(iii). Inquiry by a magistrate preparatory to commitment of an accused for trial by a Court of session, as provided for in the old Code of Criminal Procedure, since repealed by the Code of Criminal Procedure, 1973 (Act No. 2 of 1974) hereafter called the 'New Code', has been dispensed with by the New Code. Thus, there is no committal enquiry pending before the Magistrate. That being so, the learned magistrate could not lawfully invoke the aid of Section 319 of the New Code to proceed against Shyam Behari and issue a warrant against him.
(iv) Since the proceedings pending before the magistrate do not come within the purview of inquiry, the magistrate is not competent under Section 309 of the New Code to remand to jail custody any of the seven accused whose bail application was rejected by this Court. All orders of remand made by the magistrate from time to time since December 23,1980, are therefore illegal.
(v) The magistrate committed another illegality in adjourning the proceedings from time to time under Section 309 of the New Code without recording reasons for such adjournments.
(vi) Most of the accused in this case belong to the Scheduled Castes. The State Government of Rajasthan in consultation with the High Court of Judicature for Rajasthan has established a Special Court of Judicial magistrate of the first class at Kota Under Section 11(1) of the New Code to try all cases arising in that local area, in which any one or more of the accused belong to the Scheduled Castes or Scheduled Tribes. The magistrate who has taken cognizance of the offence and who is seized of the case for committal proceedings is not a special Court of judicial magistrate of the first class, appointed under Section 11(1), and therefore, he has no jurisdiction to take cognizance of the offence against any of the accused in this case.
(vii) The committal proceedings pending before the learned magistrate against all the accused and the warrant issued against Shyam Behari deserve to be quashed as illegal. In the alternative the accused petitioners deserve to be granted bail on merits in accordance with the provisions of Section 439 of the New Code.
6. These points may now be discussed in the order stated above. Points (i) and (ii) are interconnected and may therefore be discussed together.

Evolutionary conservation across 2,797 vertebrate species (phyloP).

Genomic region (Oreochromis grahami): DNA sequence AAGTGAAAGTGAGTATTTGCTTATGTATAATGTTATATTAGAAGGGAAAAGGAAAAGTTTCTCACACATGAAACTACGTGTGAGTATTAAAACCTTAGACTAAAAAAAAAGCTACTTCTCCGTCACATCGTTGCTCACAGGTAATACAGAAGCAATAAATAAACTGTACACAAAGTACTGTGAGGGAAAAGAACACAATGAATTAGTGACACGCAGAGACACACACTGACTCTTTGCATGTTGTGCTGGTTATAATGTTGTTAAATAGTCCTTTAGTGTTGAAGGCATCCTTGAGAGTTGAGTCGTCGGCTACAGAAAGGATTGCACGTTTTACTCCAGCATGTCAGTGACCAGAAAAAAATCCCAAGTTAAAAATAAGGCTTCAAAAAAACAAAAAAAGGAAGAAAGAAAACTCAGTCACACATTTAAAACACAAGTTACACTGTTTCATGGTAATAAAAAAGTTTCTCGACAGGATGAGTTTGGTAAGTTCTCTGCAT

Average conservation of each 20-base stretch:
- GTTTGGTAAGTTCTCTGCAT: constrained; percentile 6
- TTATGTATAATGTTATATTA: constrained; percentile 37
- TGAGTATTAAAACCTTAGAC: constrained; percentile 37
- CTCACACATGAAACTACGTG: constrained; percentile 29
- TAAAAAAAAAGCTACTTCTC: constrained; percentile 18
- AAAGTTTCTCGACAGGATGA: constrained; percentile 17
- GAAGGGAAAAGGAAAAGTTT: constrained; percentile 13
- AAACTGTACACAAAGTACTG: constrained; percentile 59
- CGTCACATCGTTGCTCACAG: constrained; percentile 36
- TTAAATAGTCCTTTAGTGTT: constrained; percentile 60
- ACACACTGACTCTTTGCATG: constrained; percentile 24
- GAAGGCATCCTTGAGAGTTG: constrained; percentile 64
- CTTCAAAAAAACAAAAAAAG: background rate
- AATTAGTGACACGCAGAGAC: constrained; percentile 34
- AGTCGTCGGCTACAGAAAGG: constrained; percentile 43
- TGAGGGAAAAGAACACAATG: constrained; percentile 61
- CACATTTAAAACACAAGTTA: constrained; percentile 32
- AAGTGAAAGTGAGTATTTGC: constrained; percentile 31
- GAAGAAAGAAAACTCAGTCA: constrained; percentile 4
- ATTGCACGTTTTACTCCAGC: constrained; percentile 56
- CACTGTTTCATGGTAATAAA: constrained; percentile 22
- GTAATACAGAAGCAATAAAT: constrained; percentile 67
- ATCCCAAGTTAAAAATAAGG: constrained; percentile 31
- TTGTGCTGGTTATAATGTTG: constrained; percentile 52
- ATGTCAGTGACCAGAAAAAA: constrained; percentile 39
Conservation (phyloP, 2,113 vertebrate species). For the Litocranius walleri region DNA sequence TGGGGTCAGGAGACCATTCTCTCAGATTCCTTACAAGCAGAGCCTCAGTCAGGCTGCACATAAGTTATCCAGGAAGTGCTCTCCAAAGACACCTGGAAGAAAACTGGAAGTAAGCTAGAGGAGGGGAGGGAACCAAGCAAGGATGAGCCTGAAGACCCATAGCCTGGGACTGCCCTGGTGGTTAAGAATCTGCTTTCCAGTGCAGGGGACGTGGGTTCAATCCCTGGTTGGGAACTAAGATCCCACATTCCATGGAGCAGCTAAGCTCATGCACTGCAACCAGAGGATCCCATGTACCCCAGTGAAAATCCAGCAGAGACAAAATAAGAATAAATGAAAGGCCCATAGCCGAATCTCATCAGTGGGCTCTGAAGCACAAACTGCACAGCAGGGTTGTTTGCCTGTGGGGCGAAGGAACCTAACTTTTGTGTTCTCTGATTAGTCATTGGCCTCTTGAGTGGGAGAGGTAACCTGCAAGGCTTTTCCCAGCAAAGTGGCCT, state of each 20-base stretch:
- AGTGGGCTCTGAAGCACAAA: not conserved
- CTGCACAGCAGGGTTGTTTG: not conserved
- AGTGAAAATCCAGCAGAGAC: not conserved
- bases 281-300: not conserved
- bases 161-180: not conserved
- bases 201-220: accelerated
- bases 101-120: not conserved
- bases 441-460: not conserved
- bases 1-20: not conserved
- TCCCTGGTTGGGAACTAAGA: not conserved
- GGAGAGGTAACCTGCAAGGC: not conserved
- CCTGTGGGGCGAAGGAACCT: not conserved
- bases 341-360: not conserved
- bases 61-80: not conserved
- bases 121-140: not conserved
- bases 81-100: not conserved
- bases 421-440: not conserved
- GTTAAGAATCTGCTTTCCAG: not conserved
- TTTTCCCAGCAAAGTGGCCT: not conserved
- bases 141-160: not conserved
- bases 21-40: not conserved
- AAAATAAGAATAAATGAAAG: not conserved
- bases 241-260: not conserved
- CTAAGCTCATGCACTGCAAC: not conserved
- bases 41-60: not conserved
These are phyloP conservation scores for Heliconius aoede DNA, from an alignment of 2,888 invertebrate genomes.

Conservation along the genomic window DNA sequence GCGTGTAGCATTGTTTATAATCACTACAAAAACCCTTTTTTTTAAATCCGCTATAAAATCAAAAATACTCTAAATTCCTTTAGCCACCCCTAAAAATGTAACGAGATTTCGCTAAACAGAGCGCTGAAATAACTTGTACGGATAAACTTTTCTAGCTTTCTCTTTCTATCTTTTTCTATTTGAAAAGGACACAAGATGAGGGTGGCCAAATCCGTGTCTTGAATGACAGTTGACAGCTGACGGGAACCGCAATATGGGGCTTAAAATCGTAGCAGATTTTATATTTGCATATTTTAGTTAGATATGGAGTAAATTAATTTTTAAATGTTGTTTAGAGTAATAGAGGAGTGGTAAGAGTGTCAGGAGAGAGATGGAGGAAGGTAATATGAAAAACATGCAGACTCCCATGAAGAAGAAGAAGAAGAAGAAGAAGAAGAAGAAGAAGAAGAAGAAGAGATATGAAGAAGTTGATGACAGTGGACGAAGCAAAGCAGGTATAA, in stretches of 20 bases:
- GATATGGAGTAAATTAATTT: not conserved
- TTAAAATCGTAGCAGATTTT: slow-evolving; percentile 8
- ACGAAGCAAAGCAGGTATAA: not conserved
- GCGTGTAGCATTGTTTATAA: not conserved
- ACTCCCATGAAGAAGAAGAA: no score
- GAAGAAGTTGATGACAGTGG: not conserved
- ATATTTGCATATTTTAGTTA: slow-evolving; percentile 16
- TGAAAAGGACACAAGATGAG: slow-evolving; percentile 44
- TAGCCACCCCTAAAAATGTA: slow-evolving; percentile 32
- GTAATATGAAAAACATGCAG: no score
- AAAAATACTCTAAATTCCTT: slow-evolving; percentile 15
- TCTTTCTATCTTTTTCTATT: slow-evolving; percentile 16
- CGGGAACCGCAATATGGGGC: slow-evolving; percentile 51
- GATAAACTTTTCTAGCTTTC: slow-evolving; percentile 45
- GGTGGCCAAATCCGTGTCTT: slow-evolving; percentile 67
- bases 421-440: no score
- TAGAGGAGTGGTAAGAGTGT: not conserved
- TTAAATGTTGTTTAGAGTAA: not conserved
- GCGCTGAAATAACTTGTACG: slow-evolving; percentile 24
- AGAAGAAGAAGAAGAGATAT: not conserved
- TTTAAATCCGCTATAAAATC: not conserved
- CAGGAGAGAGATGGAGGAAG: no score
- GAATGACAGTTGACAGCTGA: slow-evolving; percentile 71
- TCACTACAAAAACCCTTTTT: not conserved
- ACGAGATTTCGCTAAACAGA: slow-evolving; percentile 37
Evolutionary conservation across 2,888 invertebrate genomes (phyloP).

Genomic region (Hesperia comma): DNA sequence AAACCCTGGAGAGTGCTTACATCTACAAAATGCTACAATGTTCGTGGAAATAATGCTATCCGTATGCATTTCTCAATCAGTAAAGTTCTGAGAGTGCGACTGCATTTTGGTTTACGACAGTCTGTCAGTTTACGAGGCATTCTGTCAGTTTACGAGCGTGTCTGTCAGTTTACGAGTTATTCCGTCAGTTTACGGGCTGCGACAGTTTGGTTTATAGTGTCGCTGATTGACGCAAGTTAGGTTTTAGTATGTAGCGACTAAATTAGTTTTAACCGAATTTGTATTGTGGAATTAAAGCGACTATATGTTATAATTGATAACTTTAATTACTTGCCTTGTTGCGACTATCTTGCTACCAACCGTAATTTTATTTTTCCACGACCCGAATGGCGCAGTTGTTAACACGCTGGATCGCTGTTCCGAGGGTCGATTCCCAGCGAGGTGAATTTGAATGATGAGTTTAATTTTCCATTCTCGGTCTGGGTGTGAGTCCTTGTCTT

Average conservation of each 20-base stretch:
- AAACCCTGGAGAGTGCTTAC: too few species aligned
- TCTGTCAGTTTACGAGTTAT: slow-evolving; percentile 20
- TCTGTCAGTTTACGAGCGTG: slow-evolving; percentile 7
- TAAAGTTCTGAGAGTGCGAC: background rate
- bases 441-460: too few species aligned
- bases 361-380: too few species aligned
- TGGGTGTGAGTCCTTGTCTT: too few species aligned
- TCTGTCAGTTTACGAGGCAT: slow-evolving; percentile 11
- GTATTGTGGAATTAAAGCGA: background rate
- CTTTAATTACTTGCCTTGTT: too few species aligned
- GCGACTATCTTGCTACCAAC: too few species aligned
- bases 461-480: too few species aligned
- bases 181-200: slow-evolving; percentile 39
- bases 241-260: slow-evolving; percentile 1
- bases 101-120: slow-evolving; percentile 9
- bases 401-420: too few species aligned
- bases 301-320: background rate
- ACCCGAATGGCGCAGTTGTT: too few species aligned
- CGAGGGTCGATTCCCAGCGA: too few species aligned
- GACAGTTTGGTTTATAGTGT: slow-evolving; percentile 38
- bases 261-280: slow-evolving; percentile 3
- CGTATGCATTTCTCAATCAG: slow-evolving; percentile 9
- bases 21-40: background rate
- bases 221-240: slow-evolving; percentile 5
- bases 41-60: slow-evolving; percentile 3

Points (i) and (ii)
7. The arguments that the magistrate took cognizance of the offence against Shyam Behari upon a complaint dated January 16, 1981, filed by one Banshi Lal, suffers from an obvious fallacy. A perusal of Banshi Lal's application dated January 16, 1981, which is being referred to by Mr. Tyagi as a complaint is in fact not a complaint properly so called-This application is no better than what is generally termed as a protest petition against the police report submitted under Section 173 of the New Code which excluded the name of Shyam Behari from the category of accused persons. Banshi Lal made the said application with the avowed object of drawing the attention of the magistrate to the entire material comprised in the police report and the documents accompanying it with a view to showing that the police had taken a wrong view of the facts disclosed therein by expressing the opinion that no case was made out for including the name of Shyam Behari in the category of the accused. He expressly requested the magistrate to take cognizance of the offence against Shyam Behari on the basis of the facts as disclosed in the said report. The magistrate took cognizance of the offence against Shyam Behari and issued the warrant of arrest against him on the basis of his own reading of the police report instead of accepting the opinion of the police or acting upon the so-called complaint made by Banshi Lal.
8. Even assuming that the application dated January 16, 1981, filed by Banshilal can be treated as a 'complaint', as defined in Section 2(d) of the New Code, it was open to the magistrate in the circumstances of this case, to treat it as such and take proceedings thereon in accordance with the provisions of Sections 200 to 204 of the New Code, or to treat it merely as a protest petition in view of the fact that he had already taken cognizance of the offence against 12 persons on December 23, 1980, and therefore he had jurisdiction and power to issue process against any other person or persons against whom, according to his reading of the police report and the documents accompanying it, reasonable grounds of suspicion of his or their involvement in the commission of the offence exist. There is no illegality involved in the Magistrate adopting the second course. This view is supported by ample authority. I may refer here only to a few comparatively recent cases, including two by the Supreme Court.